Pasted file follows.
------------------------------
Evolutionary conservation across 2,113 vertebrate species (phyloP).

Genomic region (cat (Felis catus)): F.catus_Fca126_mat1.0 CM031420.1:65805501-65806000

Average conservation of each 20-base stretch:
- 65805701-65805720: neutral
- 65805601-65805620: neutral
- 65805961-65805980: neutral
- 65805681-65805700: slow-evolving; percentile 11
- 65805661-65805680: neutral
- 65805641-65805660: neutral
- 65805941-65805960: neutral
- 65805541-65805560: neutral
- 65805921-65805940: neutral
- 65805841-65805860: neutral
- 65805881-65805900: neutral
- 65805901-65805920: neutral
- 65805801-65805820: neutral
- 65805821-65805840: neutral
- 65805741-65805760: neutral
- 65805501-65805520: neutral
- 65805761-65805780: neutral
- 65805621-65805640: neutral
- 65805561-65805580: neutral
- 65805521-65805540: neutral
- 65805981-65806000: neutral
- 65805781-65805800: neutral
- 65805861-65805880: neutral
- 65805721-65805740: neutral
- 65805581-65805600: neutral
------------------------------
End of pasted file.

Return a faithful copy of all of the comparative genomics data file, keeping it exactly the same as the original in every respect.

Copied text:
Evolutionary conservation across 2,113 vertebrate species (phyloP).

Genomic region (cat (Felis catus)): F.catus_Fca126_mat1.0 CM031420.1:65805501-65806000

Average conservation of each 20-base stretch:
- 65805701-65805720: neutral
- 65805601-65805620: neutral
- 65805961-65805980: neutral
- 65805681-65805700: slow-evolving; percentile 11
- 65805661-65805680: neutral
- 65805641-65805660: neutral
- 65805941-65805960: neutral
- 65805541-65805560: neutral
- 65805921-65805940: neutral
- 65805841-65805860: neutral
- 65805881-65805900: neutral
- 65805901-65805920: neutral
- 65805801-65805820: neutral
- 65805821-65805840: neutral
- 65805741-65805760: neutral
- 65805501-65805520: neutral
- 65805761-65805780: neutral
- 65805621-65805640: neutral
- 65805561-65805580: neutral
- 65805521-65805540: neutral
- 65805981-65806000: neutral
- 65805781-65805800: neutral
- 65805861-65805880: neutral
- 65805721-65805740: neutral
- 65805581-65805600: neutral